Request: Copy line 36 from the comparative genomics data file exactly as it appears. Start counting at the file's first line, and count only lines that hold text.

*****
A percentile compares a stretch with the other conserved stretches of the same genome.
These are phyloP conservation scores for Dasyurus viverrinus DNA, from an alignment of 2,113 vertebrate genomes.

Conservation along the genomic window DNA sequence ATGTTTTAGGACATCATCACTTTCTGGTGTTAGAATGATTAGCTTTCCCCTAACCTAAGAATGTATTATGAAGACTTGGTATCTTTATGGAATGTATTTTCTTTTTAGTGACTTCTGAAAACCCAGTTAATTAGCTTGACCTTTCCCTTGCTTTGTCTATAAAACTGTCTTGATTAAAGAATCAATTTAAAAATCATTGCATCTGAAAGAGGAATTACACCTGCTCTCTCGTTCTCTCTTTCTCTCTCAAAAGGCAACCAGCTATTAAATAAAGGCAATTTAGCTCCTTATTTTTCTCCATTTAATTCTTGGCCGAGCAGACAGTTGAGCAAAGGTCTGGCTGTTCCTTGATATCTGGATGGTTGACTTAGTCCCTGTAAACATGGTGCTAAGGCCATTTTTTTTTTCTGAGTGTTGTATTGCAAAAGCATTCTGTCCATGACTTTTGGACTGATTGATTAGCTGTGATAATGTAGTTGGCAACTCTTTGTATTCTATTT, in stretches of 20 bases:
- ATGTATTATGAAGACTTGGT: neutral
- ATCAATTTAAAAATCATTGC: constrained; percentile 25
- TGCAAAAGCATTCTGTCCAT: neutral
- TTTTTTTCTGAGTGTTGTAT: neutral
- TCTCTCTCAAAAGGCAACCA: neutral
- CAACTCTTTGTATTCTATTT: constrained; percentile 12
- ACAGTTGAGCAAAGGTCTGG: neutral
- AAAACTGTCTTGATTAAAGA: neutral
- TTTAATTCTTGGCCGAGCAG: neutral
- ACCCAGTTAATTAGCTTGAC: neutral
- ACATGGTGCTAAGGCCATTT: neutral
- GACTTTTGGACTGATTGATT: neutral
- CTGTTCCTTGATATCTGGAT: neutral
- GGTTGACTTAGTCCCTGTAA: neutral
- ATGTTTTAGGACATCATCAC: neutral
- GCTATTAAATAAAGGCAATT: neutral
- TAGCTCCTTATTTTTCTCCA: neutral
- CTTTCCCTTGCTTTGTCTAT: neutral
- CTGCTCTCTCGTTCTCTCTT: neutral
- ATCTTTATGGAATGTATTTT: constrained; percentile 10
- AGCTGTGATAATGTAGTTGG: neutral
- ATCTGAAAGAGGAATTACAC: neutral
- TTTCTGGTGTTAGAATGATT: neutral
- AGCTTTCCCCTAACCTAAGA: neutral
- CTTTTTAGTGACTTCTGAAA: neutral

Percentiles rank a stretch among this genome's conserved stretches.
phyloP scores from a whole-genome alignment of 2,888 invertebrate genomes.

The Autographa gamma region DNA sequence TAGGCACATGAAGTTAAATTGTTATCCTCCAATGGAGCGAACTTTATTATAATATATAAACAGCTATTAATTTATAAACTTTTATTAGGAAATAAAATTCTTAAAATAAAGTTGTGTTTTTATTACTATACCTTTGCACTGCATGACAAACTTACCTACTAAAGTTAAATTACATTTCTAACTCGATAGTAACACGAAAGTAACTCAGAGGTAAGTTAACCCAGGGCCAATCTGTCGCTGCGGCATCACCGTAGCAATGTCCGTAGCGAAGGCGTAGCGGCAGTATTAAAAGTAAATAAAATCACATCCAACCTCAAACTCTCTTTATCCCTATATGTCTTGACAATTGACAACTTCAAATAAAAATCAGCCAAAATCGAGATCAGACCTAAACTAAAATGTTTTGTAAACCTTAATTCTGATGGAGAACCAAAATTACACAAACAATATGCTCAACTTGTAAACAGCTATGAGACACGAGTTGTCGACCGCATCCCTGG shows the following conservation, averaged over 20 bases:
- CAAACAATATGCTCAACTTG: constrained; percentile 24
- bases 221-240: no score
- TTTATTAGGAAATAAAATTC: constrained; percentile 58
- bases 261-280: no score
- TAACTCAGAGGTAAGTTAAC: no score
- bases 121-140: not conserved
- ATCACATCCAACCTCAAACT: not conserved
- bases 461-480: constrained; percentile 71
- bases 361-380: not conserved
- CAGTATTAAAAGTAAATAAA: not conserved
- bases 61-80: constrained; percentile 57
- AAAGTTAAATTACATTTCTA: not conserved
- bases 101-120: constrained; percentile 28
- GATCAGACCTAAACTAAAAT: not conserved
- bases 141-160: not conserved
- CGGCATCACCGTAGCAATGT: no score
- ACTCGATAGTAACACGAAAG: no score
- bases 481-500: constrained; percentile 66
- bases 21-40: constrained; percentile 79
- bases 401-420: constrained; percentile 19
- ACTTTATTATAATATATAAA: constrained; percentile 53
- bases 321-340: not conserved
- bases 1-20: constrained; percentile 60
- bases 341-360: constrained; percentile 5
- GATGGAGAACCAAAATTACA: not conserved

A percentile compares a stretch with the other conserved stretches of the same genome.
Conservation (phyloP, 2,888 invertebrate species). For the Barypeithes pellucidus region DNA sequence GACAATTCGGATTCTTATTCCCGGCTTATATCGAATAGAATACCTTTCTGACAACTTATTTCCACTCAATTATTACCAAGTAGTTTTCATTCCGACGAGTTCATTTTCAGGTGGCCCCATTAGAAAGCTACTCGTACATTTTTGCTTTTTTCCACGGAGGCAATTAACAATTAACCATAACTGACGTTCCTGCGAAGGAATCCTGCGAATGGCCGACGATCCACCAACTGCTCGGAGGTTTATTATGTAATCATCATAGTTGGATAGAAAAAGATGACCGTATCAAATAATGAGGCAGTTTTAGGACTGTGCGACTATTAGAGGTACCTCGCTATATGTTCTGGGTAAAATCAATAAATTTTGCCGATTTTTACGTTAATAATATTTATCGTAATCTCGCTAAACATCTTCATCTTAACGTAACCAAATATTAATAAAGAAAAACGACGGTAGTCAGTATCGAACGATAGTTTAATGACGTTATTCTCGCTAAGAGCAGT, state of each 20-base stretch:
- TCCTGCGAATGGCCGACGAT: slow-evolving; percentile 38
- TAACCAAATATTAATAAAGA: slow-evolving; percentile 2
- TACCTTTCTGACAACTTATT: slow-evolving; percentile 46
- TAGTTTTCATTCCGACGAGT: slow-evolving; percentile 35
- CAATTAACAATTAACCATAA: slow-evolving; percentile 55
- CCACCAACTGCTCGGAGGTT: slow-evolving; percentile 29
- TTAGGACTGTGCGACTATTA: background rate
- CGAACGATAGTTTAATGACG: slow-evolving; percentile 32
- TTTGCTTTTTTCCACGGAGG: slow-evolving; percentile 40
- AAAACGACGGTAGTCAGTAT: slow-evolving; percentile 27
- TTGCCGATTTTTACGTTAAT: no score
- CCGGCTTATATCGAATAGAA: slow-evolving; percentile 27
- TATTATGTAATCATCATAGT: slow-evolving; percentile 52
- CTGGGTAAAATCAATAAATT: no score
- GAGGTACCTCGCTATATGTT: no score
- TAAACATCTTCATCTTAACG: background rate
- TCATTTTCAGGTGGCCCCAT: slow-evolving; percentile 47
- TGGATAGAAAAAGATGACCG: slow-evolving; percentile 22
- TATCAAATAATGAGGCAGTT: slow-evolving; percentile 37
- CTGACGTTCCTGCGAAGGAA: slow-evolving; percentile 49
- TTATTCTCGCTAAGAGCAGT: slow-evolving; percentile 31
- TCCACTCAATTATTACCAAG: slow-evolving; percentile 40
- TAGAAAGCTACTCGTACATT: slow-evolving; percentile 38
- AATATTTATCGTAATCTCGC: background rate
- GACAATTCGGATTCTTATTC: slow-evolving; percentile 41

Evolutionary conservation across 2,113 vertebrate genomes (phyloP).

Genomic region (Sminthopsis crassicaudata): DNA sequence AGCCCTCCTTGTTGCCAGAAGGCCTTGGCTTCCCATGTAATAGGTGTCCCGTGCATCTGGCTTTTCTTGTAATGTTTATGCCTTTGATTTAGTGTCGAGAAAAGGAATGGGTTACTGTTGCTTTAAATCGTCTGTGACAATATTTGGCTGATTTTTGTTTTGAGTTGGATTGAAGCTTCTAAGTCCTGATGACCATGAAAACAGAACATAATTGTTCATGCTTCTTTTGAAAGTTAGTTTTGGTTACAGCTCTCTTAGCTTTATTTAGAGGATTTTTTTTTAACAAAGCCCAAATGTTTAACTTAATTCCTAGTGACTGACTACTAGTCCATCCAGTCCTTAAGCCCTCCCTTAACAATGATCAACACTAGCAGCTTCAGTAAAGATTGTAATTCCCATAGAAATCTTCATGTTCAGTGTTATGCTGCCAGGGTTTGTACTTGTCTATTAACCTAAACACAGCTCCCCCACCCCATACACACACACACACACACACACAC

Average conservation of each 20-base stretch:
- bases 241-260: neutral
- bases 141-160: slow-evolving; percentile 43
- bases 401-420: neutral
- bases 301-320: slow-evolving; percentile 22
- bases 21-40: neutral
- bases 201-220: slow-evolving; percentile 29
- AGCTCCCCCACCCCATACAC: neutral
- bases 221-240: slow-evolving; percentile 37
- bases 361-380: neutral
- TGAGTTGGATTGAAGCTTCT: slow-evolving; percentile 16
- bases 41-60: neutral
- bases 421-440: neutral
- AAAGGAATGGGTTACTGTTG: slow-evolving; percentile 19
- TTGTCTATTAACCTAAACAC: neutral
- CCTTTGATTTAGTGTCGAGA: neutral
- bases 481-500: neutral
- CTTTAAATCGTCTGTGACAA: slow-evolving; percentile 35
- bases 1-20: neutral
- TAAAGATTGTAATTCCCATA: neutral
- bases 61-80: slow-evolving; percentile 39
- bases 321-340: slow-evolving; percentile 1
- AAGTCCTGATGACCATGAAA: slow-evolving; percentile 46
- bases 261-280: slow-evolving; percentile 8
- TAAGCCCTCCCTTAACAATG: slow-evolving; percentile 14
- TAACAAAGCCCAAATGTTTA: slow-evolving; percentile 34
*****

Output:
- TAACTCAGAGGTAAGTTAAC: no score